Assisted suicide is an act whereby one or more persons, usually medical practitioners, directly assist in the death of another person by intentionally providing the means to cause death. In other words, where assisted suicide is legal, the medical practitioner is directly involved in causing the death of another person. It is not accidental, and it is not based on a “double effect.”
Assisted suicide is not acceptable under any circumstance because of the commandment Thou shall not kill. Based on the act, assisted suicide can never be considered morally permissible.
In his address last week, Archbishop Paglia explained that it is important that assisted suicide remain a crime in Italian law, which the Constitutional Court sentence recognizes. However, because the Court has asked Parliament to legislate concerning the issue, the Archbishop gave his opinion that a ‘legislative initiative’ along the lines proposed by the Senate – maintaining medically-assisted suicide as a crime while de-penalizing it in certain circumstances – might be a possible solution to the legal question.
The statement from the PAV insists that any legal compromise would in no way involve a change in the moral stance towards assisted suicide.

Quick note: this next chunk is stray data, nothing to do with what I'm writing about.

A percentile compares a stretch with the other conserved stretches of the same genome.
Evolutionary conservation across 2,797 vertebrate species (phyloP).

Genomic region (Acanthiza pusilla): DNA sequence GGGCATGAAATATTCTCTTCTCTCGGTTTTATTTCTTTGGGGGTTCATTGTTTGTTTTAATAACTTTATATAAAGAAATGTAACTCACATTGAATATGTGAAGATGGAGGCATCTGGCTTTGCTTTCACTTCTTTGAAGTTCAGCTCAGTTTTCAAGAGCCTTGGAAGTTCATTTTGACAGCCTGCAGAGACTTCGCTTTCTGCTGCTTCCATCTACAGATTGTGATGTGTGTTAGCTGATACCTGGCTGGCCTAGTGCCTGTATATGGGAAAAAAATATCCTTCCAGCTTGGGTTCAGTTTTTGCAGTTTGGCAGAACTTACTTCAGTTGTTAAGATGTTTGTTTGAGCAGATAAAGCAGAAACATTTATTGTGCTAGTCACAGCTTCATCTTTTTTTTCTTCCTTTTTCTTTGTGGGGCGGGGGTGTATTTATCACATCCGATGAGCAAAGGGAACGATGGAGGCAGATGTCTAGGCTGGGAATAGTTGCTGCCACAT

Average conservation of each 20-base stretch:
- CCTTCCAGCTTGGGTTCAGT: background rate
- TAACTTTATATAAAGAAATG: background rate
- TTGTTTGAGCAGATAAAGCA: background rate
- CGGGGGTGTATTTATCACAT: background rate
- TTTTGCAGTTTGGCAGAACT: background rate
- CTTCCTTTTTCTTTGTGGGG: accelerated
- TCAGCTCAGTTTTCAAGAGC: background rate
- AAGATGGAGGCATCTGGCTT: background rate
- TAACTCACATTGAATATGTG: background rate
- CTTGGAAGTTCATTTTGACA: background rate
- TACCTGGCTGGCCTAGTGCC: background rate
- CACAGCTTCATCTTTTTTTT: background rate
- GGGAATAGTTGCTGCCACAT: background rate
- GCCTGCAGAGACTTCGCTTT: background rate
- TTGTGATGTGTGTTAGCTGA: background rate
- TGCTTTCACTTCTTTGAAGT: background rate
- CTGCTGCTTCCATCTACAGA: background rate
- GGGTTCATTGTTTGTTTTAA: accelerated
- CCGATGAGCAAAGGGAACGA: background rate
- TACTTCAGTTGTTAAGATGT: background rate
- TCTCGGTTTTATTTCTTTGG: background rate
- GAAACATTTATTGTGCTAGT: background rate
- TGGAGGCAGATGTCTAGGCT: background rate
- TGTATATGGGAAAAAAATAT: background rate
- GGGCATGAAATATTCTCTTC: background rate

The clarification misses the point. Archbishop Paglia created confusion when he suggested that the 2019 Italian Constitutional Court decision and the Chamber of Deputies legislation may be an acceptable legal solution. These comments suggest that some assisted suicide deaths may be acceptable.
Archbishop Paglia does make several excellent remarks in his intervention. He spoke about the interdependence of the human person, the cultural pressure that may be felt by a dying person, the expansion of euthanasia in other jurisdictions, the abuse of euthanasia, and the need for people to be with others as they are dying.
Nonetheless, the confusion Archbishop Paglia has sown is greater than the good that he expressed. I am also concerned because the 2019 Italian Constitutional court decision and the language of the Chamber of Deputies bill infer that assisting the suicide of a disabled person can be acceptable. The 2019 court decision was based on the assisted suicide death of a disabled man and the language of the decision is discriminatory towards people with disabilities.
Further to that, the legislation states that assisted suicide can be approved when the person’s condition is “causing physical and psychological suffering that he or she considers intolerable.” These are subjective criteria that are based on a person’s claim that their suffering is intolerable. No one can confirm or deny such a claim.
Based on his comments and the weak clarification attempt, I and those who agree to attach their name to this statement, call on Archbishop Vincenzo Paglia to resign as the President of the Pontifical Academy for Life.
Assisted suicide is the direct and intentional assisting in a suicide death. It is fundamental that the Pontifical Academy for Life effectively expresses its opposition to killing people.
To add your name to this statement, email Alex Schadenberg at: [email protected] with your full name, address, and position.